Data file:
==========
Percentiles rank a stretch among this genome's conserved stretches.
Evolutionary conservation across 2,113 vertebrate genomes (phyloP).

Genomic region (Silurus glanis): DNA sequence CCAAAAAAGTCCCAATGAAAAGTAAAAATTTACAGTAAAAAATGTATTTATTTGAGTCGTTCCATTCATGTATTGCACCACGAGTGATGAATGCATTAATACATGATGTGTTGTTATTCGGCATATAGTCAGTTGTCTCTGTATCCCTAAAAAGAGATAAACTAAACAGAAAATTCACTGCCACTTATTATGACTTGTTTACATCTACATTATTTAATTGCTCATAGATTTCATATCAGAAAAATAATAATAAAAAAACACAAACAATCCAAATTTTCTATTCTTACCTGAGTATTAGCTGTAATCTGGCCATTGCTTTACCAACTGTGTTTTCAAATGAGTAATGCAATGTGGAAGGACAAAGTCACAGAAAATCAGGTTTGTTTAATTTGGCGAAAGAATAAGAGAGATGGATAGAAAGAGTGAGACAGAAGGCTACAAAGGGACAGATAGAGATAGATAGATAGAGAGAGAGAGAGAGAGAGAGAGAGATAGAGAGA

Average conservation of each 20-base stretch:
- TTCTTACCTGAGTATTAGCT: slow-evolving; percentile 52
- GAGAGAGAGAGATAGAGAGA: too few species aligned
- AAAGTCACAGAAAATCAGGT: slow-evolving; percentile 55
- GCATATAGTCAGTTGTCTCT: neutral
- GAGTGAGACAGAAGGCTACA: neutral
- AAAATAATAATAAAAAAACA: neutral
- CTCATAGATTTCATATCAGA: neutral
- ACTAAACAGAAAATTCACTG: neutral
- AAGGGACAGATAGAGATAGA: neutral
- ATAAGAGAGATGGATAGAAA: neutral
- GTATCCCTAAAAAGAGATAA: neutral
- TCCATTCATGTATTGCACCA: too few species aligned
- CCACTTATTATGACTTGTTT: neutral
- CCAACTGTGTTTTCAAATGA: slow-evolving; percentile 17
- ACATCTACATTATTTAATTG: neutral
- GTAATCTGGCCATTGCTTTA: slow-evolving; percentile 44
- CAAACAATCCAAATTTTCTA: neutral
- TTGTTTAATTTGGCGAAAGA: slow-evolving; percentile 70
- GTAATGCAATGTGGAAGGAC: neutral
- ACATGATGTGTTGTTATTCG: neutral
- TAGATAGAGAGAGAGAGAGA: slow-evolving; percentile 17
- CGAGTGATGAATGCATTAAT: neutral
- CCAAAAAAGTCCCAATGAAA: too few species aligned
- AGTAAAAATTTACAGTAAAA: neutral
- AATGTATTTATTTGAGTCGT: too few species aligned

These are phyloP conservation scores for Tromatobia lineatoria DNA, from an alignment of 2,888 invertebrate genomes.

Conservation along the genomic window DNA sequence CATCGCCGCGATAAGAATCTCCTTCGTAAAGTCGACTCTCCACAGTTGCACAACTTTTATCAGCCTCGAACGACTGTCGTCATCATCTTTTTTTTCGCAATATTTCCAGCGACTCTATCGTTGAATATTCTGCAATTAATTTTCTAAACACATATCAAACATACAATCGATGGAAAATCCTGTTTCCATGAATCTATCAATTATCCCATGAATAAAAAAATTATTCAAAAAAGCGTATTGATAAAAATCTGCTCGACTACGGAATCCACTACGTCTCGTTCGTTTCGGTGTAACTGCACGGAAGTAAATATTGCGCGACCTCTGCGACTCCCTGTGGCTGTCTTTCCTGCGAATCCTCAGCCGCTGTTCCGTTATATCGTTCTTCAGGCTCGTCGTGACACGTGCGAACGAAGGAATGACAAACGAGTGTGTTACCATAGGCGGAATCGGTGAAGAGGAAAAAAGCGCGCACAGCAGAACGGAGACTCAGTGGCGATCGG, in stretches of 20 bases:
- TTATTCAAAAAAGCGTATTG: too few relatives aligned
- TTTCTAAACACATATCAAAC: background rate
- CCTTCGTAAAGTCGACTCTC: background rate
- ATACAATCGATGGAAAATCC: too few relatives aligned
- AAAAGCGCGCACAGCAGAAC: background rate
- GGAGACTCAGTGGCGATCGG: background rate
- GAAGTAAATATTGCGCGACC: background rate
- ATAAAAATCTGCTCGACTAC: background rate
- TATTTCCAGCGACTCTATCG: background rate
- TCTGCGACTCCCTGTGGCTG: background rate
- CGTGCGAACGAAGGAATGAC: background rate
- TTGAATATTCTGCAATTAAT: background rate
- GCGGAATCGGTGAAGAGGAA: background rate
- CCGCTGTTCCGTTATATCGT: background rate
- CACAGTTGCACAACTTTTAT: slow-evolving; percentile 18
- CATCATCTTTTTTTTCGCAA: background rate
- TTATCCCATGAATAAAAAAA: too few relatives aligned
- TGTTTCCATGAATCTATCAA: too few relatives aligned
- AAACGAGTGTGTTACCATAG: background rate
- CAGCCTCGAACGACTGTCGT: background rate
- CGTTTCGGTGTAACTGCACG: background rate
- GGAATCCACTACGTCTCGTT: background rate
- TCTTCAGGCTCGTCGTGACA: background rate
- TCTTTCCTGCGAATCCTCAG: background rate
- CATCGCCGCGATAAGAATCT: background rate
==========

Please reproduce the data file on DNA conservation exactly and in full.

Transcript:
Percentiles rank a stretch among this genome's conserved stretches.
Evolutionary conservation across 2,113 vertebrate genomes (phyloP).

Genomic region (Silurus glanis): DNA sequence CCAAAAAAGTCCCAATGAAAAGTAAAAATTTACAGTAAAAAATGTATTTATTTGAGTCGTTCCATTCATGTATTGCACCACGAGTGATGAATGCATTAATACATGATGTGTTGTTATTCGGCATATAGTCAGTTGTCTCTGTATCCCTAAAAAGAGATAAACTAAACAGAAAATTCACTGCCACTTATTATGACTTGTTTACATCTACATTATTTAATTGCTCATAGATTTCATATCAGAAAAATAATAATAAAAAAACACAAACAATCCAAATTTTCTATTCTTACCTGAGTATTAGCTGTAATCTGGCCATTGCTTTACCAACTGTGTTTTCAAATGAGTAATGCAATGTGGAAGGACAAAGTCACAGAAAATCAGGTTTGTTTAATTTGGCGAAAGAATAAGAGAGATGGATAGAAAGAGTGAGACAGAAGGCTACAAAGGGACAGATAGAGATAGATAGATAGAGAGAGAGAGAGAGAGAGAGAGAGATAGAGAGA

Average conservation of each 20-base stretch:
- TTCTTACCTGAGTATTAGCT: slow-evolving; percentile 52
- GAGAGAGAGAGATAGAGAGA: too few species aligned
- AAAGTCACAGAAAATCAGGT: slow-evolving; percentile 55
- GCATATAGTCAGTTGTCTCT: neutral
- GAGTGAGACAGAAGGCTACA: neutral
- AAAATAATAATAAAAAAACA: neutral
- CTCATAGATTTCATATCAGA: neutral
- ACTAAACAGAAAATTCACTG: neutral
- AAGGGACAGATAGAGATAGA: neutral
- ATAAGAGAGATGGATAGAAA: neutral
- GTATCCCTAAAAAGAGATAA: neutral
- TCCATTCATGTATTGCACCA: too few species aligned
- CCACTTATTATGACTTGTTT: neutral
- CCAACTGTGTTTTCAAATGA: slow-evolving; percentile 17
- ACATCTACATTATTTAATTG: neutral
- GTAATCTGGCCATTGCTTTA: slow-evolving; percentile 44
- CAAACAATCCAAATTTTCTA: neutral
- TTGTTTAATTTGGCGAAAGA: slow-evolving; percentile 70
- GTAATGCAATGTGGAAGGAC: neutral
- ACATGATGTGTTGTTATTCG: neutral
- TAGATAGAGAGAGAGAGAGA: slow-evolving; percentile 17
- CGAGTGATGAATGCATTAAT: neutral
- CCAAAAAAGTCCCAATGAAA: too few species aligned
- AGTAAAAATTTACAGTAAAA: neutral
- AATGTATTTATTTGAGTCGT: too few species aligned

These are phyloP conservation scores for Tromatobia lineatoria DNA, from an alignment of 2,888 invertebrate genomes.

Conservation along the genomic window DNA sequence CATCGCCGCGATAAGAATCTCCTTCGTAAAGTCGACTCTCCACAGTTGCACAACTTTTATCAGCCTCGAACGACTGTCGTCATCATCTTTTTTTTCGCAATATTTCCAGCGACTCTATCGTTGAATATTCTGCAATTAATTTTCTAAACACATATCAAACATACAATCGATGGAAAATCCTGTTTCCATGAATCTATCAATTATCCCATGAATAAAAAAATTATTCAAAAAAGCGTATTGATAAAAATCTGCTCGACTACGGAATCCACTACGTCTCGTTCGTTTCGGTGTAACTGCACGGAAGTAAATATTGCGCGACCTCTGCGACTCCCTGTGGCTGTCTTTCCTGCGAATCCTCAGCCGCTGTTCCGTTATATCGTTCTTCAGGCTCGTCGTGACACGTGCGAACGAAGGAATGACAAACGAGTGTGTTACCATAGGCGGAATCGGTGAAGAGGAAAAAAGCGCGCACAGCAGAACGGAGACTCAGTGGCGATCGG, in stretches of 20 bases:
- TTATTCAAAAAAGCGTATTG: too few relatives aligned
- TTTCTAAACACATATCAAAC: background rate
- CCTTCGTAAAGTCGACTCTC: background rate
- ATACAATCGATGGAAAATCC: too few relatives aligned
- AAAAGCGCGCACAGCAGAAC: background rate
- GGAGACTCAGTGGCGATCGG: background rate
- GAAGTAAATATTGCGCGACC: background rate
- ATAAAAATCTGCTCGACTAC: background rate
- TATTTCCAGCGACTCTATCG: background rate
- TCTGCGACTCCCTGTGGCTG: background rate
- CGTGCGAACGAAGGAATGAC: background rate
- TTGAATATTCTGCAATTAAT: background rate
- GCGGAATCGGTGAAGAGGAA: background rate
- CCGCTGTTCCGTTATATCGT: background rate
- CACAGTTGCACAACTTTTAT: slow-evolving; percentile 18
- CATCATCTTTTTTTTCGCAA: background rate
- TTATCCCATGAATAAAAAAA: too few relatives aligned
- TGTTTCCATGAATCTATCAA: too few relatives aligned
- AAACGAGTGTGTTACCATAG: background rate
- CAGCCTCGAACGACTGTCGT: background rate
- CGTTTCGGTGTAACTGCACG: background rate
- GGAATCCACTACGTCTCGTT: background rate
- TCTTCAGGCTCGTCGTGACA: background rate
- TCTTTCCTGCGAATCCTCAG: background rate
- CATCGCCGCGATAAGAATCT: background rate